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Galileo launch for satellites 13 and 14

Do Not UseDo Not Use 24/05/2016 By Jonathan Amos

Two more satellites in Europe's Galileo network have been launched to orbit.

The spacecraft, once commissioned, will bring to 14 the number of platforms in the EU's version of GPS.

With another four satellites set to go up in a few months, Galileo is now on course to start the public transmission of initial navigation and timing services before the end of the year.

Tuesday launch was performed as usual by a Soyuz rocket flying out of Sinamary in French Guiana.

The Russian medium-lift vehicle left the ground at precisely 05:48 local time (08:48 GMT).

The deployment into a circular orbit some 23,000km above the Earth occurred three and three-quarter hours later. European controllers communicated the spacecraft to confirm their good health and correct orbital parameters.

The EU is investing billions in its sat-nav project. It believes Galileo will bring significant returns to member-state economies in the form of new businesses that can exploit precise timing and location data, delivered from orbit.

Galileo's next-generation technologies are designed to provide users with quicker, more reliable fixes, enabling them to locate their positions with an error of one metre, compared with the current GPS error of several metres.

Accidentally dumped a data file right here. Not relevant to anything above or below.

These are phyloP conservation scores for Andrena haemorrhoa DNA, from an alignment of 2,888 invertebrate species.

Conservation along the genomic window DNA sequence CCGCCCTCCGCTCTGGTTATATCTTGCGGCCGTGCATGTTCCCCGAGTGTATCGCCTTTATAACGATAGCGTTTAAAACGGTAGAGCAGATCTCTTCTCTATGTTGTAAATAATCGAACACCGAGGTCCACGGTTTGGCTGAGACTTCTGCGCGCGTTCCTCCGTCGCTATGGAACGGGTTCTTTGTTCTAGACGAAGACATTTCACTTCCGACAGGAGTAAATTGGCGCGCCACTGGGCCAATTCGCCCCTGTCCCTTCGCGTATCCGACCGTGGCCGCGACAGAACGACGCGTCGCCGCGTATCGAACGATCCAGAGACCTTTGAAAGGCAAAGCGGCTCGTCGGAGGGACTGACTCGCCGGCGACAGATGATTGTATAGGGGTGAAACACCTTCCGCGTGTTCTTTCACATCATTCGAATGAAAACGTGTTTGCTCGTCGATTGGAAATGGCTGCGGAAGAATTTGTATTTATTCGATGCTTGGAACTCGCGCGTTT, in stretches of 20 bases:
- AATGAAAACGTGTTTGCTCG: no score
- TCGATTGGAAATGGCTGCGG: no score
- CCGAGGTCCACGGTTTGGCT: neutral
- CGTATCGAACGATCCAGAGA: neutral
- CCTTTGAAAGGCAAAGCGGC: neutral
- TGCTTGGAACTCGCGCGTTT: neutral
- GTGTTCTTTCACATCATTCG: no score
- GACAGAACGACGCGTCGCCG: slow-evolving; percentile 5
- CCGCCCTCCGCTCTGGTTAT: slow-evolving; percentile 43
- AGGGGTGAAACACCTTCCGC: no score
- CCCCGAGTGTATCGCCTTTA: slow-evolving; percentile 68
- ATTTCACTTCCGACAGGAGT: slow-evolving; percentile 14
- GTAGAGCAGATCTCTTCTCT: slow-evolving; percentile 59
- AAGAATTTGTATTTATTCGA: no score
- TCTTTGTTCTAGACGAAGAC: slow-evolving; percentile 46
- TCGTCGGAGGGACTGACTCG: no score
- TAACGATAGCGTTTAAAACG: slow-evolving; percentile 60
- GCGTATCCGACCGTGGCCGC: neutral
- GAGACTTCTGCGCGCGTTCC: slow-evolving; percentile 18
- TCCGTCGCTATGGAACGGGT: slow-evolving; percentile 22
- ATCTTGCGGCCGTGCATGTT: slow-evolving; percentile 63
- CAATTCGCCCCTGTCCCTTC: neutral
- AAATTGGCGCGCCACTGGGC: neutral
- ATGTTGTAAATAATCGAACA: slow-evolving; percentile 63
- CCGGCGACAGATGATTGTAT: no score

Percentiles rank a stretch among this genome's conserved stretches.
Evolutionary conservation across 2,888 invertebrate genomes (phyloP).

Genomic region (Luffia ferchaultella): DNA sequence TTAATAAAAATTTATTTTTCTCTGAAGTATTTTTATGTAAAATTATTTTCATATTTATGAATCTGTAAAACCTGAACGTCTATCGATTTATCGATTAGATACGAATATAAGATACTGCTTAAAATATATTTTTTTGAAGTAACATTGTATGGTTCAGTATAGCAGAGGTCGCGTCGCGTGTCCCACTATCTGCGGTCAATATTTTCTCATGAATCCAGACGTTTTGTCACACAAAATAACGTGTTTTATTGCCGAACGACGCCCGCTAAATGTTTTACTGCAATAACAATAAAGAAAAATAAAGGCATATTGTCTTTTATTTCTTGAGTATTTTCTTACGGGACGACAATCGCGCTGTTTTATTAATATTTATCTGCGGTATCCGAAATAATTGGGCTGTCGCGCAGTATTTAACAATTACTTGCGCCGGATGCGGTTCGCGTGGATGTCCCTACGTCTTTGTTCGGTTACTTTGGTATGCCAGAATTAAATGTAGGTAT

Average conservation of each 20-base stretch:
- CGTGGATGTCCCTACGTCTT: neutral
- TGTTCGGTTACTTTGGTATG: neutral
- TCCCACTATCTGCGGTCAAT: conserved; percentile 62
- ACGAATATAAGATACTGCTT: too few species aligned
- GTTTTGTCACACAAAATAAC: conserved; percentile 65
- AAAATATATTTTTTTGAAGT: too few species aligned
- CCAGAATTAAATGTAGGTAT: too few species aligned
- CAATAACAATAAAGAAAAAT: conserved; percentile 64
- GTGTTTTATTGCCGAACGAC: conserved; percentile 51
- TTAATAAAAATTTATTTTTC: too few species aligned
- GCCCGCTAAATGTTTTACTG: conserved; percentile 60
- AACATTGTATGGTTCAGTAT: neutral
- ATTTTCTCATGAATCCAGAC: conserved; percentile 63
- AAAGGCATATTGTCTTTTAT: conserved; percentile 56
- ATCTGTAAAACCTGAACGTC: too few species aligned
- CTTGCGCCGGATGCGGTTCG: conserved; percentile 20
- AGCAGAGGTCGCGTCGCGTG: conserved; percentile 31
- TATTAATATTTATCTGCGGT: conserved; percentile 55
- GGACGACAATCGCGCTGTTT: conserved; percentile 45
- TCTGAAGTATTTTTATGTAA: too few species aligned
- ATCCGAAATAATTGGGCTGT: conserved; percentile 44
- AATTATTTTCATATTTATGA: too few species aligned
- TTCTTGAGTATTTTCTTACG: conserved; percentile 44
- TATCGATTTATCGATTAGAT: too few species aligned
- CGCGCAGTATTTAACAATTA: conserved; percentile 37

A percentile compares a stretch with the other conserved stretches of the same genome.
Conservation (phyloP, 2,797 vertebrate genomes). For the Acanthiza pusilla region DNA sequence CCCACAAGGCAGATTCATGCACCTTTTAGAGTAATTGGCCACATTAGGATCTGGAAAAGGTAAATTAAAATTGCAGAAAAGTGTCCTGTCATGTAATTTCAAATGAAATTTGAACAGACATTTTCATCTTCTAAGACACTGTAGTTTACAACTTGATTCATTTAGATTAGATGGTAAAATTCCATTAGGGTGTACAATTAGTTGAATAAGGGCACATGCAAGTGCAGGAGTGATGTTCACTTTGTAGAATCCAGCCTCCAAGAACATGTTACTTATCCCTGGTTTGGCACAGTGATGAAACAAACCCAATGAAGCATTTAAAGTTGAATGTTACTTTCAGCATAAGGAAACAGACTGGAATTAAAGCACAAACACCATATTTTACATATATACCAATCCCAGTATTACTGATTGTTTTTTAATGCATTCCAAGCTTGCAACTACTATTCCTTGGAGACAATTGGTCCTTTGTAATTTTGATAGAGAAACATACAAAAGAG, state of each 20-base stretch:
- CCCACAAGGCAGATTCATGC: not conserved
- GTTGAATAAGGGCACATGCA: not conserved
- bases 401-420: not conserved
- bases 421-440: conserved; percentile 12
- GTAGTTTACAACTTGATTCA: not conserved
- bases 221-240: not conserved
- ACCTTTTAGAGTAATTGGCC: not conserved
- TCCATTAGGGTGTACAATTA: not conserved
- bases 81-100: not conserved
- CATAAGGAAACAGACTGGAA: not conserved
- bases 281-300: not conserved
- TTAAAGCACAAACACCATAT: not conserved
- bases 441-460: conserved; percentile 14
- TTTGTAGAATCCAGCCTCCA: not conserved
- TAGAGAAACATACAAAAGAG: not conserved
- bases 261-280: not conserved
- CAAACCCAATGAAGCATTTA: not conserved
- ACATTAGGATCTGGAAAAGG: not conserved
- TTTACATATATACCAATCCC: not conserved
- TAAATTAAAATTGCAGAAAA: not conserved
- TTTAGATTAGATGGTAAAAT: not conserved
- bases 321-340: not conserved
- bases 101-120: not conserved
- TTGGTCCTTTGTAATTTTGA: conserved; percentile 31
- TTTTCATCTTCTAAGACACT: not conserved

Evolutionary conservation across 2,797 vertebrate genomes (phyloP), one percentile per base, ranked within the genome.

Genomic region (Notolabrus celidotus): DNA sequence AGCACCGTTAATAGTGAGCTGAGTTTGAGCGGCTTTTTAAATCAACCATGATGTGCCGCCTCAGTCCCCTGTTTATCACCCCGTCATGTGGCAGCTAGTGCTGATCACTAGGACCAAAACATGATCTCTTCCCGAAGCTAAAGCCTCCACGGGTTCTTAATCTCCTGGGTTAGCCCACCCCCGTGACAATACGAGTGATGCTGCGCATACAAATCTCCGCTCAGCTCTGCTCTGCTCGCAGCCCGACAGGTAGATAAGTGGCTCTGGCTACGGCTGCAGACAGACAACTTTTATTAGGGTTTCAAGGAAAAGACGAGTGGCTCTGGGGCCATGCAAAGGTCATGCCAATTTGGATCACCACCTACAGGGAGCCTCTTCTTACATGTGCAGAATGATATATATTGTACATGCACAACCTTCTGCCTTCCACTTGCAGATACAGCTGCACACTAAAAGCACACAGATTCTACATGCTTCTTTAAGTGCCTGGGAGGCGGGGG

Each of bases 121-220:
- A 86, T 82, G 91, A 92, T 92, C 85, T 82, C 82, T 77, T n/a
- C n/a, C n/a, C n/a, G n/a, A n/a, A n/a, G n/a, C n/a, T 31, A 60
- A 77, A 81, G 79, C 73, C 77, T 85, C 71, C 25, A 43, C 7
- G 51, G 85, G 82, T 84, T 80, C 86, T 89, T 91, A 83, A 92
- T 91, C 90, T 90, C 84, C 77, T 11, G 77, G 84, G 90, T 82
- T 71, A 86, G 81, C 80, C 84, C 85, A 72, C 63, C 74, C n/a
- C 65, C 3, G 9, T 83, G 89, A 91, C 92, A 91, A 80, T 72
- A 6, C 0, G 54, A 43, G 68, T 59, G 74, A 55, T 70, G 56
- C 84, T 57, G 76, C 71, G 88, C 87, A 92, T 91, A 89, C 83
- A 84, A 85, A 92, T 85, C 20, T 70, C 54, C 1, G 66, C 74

But the use of sat-nav signals goes far beyond just finding one's way through an unfamiliar city. Its timing function has now become ubiquitous in many fields, including in the synchronisation of global financial transactions, telecommunications and energy networks.

Each new Galileo spacecraft is made by a German-UK consortium.

Surrey Satellite Technology Limited of Guildford prepares the payload - the "brains" of each spacecraft. These come off an assembly line every six weeks and are shipped to Bremen where OHB System integrates them with service and propulsion modules ready for flight.

Each satellite costs about 30 million euros.

SSTL has just completed delivery of its 22nd and last payload under the present contract arrangements.

The European Commission is currently in the middle of a tender process for more spacecraft. It needs additional platforms to meet its stated aim of having a fully operational constellation of 30 satellites (the number includes spares) by the decade's end.

The next Galileo launch will be different from all previous ones, in that it will see the use of an Ariane rocket for the first time. This vehicle has the muscle to loft four 700kg satellites at once - something that is beyond the capability of the Soyuz.

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